Jeremy Corbyn poised for stunning return: Labour Left plots revenge after ‘c***s’ slur

Keir Starmer grilled over Jeremy Corbyn credentials

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Earlier this week, Christian Wakeford defected from the Conservative Party to join Labour’s ranks, a move announced just moments before Wednesday’s Prime Minister’s Questions. The former Tory MP reportedly once branded Labour “a bunch of ‘c***s”. And left-wingers are now using his admission to the party to justify a new bid for Mr Corbyn’s return.

They allege that banning Mr Corbyn from sitting as a Labour MP is now “unjustifiable” given Mr Wakeford was allowed to defect after making the slur.

The Bury South MP reportedly used the four-letter word against Labour last year after it opposed cuts to Universal Credit.

The bid to the current leader over Mr Corbyn’s position has been outlined in a motion tabled for the party’s ruling National Executive Committee (NEC) this week.

The motion can be seen as challenging Sir Keir’s ambition to draw a line under the Corbyn-era of the party.

It comes after just last week, Sir Keir boasted about the changes to what he referred to as “my Labour Party”.

The leader welcomed Mr Wakeford into the party’s ranks with open arms, boasting that his decision to switch showed “Labour has changed”.

However, the move has caused derision in the party’s ranks with the Labour Left questioning why Mr Corbyn is still forced to sit as an independent MP more than a year after he was thrown out of the party following a bitter row over antisemitism.

The former leader is also not permitted to stand as a Labour candidate in the next general election as a result of the ban imposed in October 2020.

Within the motion for Labour’s NEC meeting, in a scathing attack of the move, Fire Brigades Union president Ian Murray calls the ban a “deeply divisive act by the leadership of the party”.

He adds that the ban is “moving us further from the unity required” to take on the Tories.

Mr Murray also claims that maintaining the ban was “extremely disrespectful” to voters in Mr Corbyn’s Islington North seat, which he first won in 1983.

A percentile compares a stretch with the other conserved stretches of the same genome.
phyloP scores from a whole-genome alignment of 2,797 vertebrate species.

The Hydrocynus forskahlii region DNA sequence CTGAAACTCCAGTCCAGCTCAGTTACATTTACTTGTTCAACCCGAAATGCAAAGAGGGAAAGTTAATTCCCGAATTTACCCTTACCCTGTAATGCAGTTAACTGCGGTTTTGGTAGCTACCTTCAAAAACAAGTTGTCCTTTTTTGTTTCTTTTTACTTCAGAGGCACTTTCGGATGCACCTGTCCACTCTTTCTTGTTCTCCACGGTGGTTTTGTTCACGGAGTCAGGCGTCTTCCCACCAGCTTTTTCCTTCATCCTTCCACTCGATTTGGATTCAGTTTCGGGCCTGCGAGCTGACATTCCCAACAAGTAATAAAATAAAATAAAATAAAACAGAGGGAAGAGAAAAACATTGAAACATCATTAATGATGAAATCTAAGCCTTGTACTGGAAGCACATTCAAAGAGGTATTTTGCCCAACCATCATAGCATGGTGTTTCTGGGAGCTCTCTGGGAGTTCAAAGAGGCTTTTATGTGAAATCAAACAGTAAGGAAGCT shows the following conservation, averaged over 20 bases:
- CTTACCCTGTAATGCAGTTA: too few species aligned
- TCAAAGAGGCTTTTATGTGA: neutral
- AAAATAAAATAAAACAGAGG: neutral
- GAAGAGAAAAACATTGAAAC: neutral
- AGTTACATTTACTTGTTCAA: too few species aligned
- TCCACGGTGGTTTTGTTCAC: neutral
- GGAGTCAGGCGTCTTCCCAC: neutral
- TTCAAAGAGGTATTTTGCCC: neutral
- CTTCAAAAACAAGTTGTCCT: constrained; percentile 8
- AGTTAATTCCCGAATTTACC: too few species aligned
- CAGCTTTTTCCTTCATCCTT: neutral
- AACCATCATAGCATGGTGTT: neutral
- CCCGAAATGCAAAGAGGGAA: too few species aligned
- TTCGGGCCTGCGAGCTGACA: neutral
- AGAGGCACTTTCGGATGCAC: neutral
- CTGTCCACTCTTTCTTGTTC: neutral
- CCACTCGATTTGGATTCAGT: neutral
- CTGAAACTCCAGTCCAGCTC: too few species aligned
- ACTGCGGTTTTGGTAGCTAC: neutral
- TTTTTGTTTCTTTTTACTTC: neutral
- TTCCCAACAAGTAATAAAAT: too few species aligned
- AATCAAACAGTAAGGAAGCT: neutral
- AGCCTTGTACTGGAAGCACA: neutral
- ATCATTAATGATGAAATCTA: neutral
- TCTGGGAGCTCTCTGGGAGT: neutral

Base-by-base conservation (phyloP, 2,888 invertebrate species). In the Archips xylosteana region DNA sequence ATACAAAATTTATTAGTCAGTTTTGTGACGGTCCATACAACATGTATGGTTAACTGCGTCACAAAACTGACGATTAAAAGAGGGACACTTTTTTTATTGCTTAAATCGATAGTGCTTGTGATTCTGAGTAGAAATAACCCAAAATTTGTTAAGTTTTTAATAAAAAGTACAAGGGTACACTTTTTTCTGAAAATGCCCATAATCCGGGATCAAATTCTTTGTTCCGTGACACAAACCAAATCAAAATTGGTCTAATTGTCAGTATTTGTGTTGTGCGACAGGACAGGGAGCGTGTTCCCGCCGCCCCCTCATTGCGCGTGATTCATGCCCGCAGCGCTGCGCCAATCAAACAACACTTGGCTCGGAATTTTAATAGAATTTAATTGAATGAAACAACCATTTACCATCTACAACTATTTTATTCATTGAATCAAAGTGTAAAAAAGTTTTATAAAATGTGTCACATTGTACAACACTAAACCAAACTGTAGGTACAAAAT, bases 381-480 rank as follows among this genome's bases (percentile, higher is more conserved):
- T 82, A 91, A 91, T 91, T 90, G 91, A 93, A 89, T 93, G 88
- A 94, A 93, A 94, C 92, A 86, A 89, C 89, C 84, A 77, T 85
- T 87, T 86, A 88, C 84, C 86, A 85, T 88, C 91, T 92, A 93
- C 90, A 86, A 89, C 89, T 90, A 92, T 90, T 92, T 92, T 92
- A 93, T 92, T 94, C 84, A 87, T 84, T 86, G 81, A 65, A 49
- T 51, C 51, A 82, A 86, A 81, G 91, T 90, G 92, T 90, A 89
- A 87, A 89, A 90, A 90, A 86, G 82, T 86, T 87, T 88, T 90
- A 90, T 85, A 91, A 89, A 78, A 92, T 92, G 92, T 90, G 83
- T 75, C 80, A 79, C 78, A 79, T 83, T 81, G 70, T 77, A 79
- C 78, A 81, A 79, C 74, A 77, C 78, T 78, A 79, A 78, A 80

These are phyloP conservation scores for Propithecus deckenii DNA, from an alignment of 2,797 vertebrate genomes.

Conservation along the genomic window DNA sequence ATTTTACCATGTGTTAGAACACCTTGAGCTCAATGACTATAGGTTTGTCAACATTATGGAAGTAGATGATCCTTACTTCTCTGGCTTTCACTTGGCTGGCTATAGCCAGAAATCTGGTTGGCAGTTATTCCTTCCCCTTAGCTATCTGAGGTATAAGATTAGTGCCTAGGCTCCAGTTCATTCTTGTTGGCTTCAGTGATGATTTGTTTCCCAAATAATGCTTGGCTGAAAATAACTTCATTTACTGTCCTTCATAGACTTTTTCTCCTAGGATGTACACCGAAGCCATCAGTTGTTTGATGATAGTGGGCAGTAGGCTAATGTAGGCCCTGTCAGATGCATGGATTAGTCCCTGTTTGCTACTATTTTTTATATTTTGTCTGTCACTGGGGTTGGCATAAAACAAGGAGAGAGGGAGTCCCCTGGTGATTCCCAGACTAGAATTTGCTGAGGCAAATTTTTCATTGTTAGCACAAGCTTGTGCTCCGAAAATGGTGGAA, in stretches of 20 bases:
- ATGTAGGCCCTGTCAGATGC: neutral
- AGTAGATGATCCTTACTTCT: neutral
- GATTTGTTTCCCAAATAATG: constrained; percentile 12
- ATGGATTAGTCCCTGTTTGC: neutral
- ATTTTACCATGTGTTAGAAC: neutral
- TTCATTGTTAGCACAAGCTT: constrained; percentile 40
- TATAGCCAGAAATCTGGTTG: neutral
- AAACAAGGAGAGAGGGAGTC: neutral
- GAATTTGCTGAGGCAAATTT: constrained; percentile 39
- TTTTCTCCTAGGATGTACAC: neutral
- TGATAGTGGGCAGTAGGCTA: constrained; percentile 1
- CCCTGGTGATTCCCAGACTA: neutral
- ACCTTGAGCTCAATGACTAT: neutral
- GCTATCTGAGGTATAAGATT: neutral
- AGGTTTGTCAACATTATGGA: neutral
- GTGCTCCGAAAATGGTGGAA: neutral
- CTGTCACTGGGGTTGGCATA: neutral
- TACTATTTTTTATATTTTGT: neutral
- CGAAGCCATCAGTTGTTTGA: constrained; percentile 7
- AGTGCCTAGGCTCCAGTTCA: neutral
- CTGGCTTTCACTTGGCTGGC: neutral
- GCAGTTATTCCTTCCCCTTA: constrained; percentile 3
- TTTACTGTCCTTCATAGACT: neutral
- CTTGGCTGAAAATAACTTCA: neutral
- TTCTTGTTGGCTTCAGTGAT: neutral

When speaking to the Mail on Sunday, Mr Murray addressed Mr Wakeford’s defection and also said that Mr Corbyn’s suspension was “unjust” and that it is “an insult to every Labour Party member”.

He said: “We have just seen a right-wing Tory become a Labour MP while boasting he has not changed his political views.

“Meanwhile Jeremy Corbyn, a Labour MP for 37 years, remains unjustly suspended. This is an insult to every Labour Party member.”

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Mr Murray isn’t the only one expressing doubts over Mr Wakeford’s defection though with other supporters of Mr Corbyn also chiming in to voice they’d back the bid to see him return.

Ex-Labour chairman Ian Lavery and a known ally of Mr Corbyn expressed his dismay that Mr Wakeford was “accepted with open arms” while the former leader “remains an outcast”.

He said it was “astonishing… how an individual who has a visible anti-Labour track record, voted against free school meals for kids and called the Labour Party a bunch of c***s is accepted with open arms, and the former leader of the party, a man with an impeccable Labour history, remains an outcast without the whip.”

While Leeds MP Richard Burgon, who served on Mr Corbyn’s Shadow Cabinet, tweeted: “You can’t say the Labour Party should be a broad church then not restore the whip to former leader Jeremy Corbyn.”

He was stripped of the Labour whip after refusing to accept the findings of a damning report by the Equality and Human Rights Commission on antisemitism under his leadership.

The former leader claimed antisemitism in the party had been “dramatically overstated for political reasons” after the equalities watchdog slammed his handling of the issue.

It is unclear whether the bid to have Mr Corbyn reinstated would be put to a vote at the NEC amid claims that Corbyn allies did not want to risk a defeat by Sir Keir’s supporters on the committee.

The Mail on Sunday adds that allies of Sir Keir insisted that Mr Corbyn was still refusing to give a proper apology for his remarks on antisemitism, but would regain the party whip if he did.

A Labour spokesperson said: “It’s been made very clear to Jeremy Corbyn what he must do to move this forward. That hasn’t changed, it’s in his hands.”

Mr Corbyn was approached by for comment

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